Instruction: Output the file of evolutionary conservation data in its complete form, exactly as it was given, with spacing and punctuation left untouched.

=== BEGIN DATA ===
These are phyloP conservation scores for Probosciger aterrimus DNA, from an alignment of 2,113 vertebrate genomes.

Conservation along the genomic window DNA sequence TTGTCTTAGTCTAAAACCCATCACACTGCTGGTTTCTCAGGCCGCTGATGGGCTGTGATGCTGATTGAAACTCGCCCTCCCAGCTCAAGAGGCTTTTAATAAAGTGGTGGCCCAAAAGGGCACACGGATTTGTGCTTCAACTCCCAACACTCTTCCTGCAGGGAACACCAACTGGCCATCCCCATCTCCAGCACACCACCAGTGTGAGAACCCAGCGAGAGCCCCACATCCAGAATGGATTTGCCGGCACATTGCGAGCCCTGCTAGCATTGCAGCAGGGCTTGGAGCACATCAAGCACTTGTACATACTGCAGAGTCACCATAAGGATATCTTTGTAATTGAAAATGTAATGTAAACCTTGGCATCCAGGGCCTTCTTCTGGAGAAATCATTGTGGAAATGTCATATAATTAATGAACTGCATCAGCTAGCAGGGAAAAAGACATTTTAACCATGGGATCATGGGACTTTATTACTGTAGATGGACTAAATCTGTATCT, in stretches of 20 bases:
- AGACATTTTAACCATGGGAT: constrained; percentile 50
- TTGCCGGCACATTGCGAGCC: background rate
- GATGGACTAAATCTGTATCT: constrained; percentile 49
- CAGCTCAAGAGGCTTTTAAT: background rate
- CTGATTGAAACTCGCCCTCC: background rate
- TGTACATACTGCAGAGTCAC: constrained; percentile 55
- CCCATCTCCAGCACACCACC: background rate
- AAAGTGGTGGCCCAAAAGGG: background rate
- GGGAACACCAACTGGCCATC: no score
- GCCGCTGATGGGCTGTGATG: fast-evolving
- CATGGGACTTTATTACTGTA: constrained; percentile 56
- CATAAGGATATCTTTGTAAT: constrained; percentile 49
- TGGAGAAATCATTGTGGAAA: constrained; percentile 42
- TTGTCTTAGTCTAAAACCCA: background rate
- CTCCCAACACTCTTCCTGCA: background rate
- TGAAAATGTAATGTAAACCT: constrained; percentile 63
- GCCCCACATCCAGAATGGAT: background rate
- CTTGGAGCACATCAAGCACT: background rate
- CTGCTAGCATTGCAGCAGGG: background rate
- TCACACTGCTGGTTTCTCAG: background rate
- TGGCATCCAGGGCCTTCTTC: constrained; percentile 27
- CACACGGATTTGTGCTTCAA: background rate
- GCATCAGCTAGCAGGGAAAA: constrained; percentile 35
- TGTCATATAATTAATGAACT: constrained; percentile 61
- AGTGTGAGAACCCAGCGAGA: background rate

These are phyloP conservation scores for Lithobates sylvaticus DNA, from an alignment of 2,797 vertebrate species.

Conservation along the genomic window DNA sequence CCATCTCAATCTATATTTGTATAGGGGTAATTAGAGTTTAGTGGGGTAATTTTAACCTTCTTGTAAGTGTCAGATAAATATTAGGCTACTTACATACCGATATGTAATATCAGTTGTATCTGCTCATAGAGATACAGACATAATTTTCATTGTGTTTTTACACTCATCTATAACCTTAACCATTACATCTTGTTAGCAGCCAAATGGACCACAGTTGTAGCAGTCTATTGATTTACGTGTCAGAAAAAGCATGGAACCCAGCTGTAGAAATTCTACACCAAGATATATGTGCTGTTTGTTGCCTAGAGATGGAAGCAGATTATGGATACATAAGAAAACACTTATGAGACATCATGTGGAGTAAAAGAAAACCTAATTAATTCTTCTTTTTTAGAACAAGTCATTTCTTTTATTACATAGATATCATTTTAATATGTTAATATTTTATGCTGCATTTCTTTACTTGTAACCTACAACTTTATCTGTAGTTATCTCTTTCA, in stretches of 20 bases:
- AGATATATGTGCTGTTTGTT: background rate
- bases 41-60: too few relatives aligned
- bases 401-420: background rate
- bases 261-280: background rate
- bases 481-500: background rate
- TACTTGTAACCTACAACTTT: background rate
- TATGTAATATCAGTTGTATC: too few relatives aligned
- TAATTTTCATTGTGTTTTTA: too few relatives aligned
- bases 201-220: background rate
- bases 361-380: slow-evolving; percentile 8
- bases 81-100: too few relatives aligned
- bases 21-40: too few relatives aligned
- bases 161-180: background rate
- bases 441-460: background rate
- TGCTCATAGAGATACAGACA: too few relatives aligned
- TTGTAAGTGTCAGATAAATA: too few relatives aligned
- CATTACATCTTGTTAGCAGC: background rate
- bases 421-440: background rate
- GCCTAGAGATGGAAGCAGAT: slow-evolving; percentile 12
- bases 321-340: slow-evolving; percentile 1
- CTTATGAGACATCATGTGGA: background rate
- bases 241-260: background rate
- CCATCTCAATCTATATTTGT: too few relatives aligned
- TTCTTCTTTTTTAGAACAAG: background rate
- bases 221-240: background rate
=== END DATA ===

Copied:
These are phyloP conservation scores for Probosciger aterrimus DNA, from an alignment of 2,113 vertebrate genomes.

Conservation along the genomic window DNA sequence TTGTCTTAGTCTAAAACCCATCACACTGCTGGTTTCTCAGGCCGCTGATGGGCTGTGATGCTGATTGAAACTCGCCCTCCCAGCTCAAGAGGCTTTTAATAAAGTGGTGGCCCAAAAGGGCACACGGATTTGTGCTTCAACTCCCAACACTCTTCCTGCAGGGAACACCAACTGGCCATCCCCATCTCCAGCACACCACCAGTGTGAGAACCCAGCGAGAGCCCCACATCCAGAATGGATTTGCCGGCACATTGCGAGCCCTGCTAGCATTGCAGCAGGGCTTGGAGCACATCAAGCACTTGTACATACTGCAGAGTCACCATAAGGATATCTTTGTAATTGAAAATGTAATGTAAACCTTGGCATCCAGGGCCTTCTTCTGGAGAAATCATTGTGGAAATGTCATATAATTAATGAACTGCATCAGCTAGCAGGGAAAAAGACATTTTAACCATGGGATCATGGGACTTTATTACTGTAGATGGACTAAATCTGTATCT, in stretches of 20 bases:
- AGACATTTTAACCATGGGAT: constrained; percentile 50
- TTGCCGGCACATTGCGAGCC: background rate
- GATGGACTAAATCTGTATCT: constrained; percentile 49
- CAGCTCAAGAGGCTTTTAAT: background rate
- CTGATTGAAACTCGCCCTCC: background rate
- TGTACATACTGCAGAGTCAC: constrained; percentile 55
- CCCATCTCCAGCACACCACC: background rate
- AAAGTGGTGGCCCAAAAGGG: background rate
- GGGAACACCAACTGGCCATC: no score
- GCCGCTGATGGGCTGTGATG: fast-evolving
- CATGGGACTTTATTACTGTA: constrained; percentile 56
- CATAAGGATATCTTTGTAAT: constrained; percentile 49
- TGGAGAAATCATTGTGGAAA: constrained; percentile 42
- TTGTCTTAGTCTAAAACCCA: background rate
- CTCCCAACACTCTTCCTGCA: background rate
- TGAAAATGTAATGTAAACCT: constrained; percentile 63
- GCCCCACATCCAGAATGGAT: background rate
- CTTGGAGCACATCAAGCACT: background rate
- CTGCTAGCATTGCAGCAGGG: background rate
- TCACACTGCTGGTTTCTCAG: background rate
- TGGCATCCAGGGCCTTCTTC: constrained; percentile 27
- CACACGGATTTGTGCTTCAA: background rate
- GCATCAGCTAGCAGGGAAAA: constrained; percentile 35
- TGTCATATAATTAATGAACT: constrained; percentile 61
- AGTGTGAGAACCCAGCGAGA: background rate

These are phyloP conservation scores for Lithobates sylvaticus DNA, from an alignment of 2,797 vertebrate species.

Conservation along the genomic window DNA sequence CCATCTCAATCTATATTTGTATAGGGGTAATTAGAGTTTAGTGGGGTAATTTTAACCTTCTTGTAAGTGTCAGATAAATATTAGGCTACTTACATACCGATATGTAATATCAGTTGTATCTGCTCATAGAGATACAGACATAATTTTCATTGTGTTTTTACACTCATCTATAACCTTAACCATTACATCTTGTTAGCAGCCAAATGGACCACAGTTGTAGCAGTCTATTGATTTACGTGTCAGAAAAAGCATGGAACCCAGCTGTAGAAATTCTACACCAAGATATATGTGCTGTTTGTTGCCTAGAGATGGAAGCAGATTATGGATACATAAGAAAACACTTATGAGACATCATGTGGAGTAAAAGAAAACCTAATTAATTCTTCTTTTTTAGAACAAGTCATTTCTTTTATTACATAGATATCATTTTAATATGTTAATATTTTATGCTGCATTTCTTTACTTGTAACCTACAACTTTATCTGTAGTTATCTCTTTCA, in stretches of 20 bases:
- AGATATATGTGCTGTTTGTT: background rate
- bases 41-60: too few relatives aligned
- bases 401-420: background rate
- bases 261-280: background rate
- bases 481-500: background rate
- TACTTGTAACCTACAACTTT: background rate
- TATGTAATATCAGTTGTATC: too few relatives aligned
- TAATTTTCATTGTGTTTTTA: too few relatives aligned
- bases 201-220: background rate
- bases 361-380: slow-evolving; percentile 8
- bases 81-100: too few relatives aligned
- bases 21-40: too few relatives aligned
- bases 161-180: background rate
- bases 441-460: background rate
- TGCTCATAGAGATACAGACA: too few relatives aligned
- TTGTAAGTGTCAGATAAATA: too few relatives aligned
- CATTACATCTTGTTAGCAGC: background rate
- bases 421-440: background rate
- GCCTAGAGATGGAAGCAGAT: slow-evolving; percentile 12
- bases 321-340: slow-evolving; percentile 1
- CTTATGAGACATCATGTGGA: background rate
- bases 241-260: background rate
- CCATCTCAATCTATATTTGT: too few relatives aligned
- TTCTTCTTTTTTAGAACAAG: background rate
- bases 221-240: background rate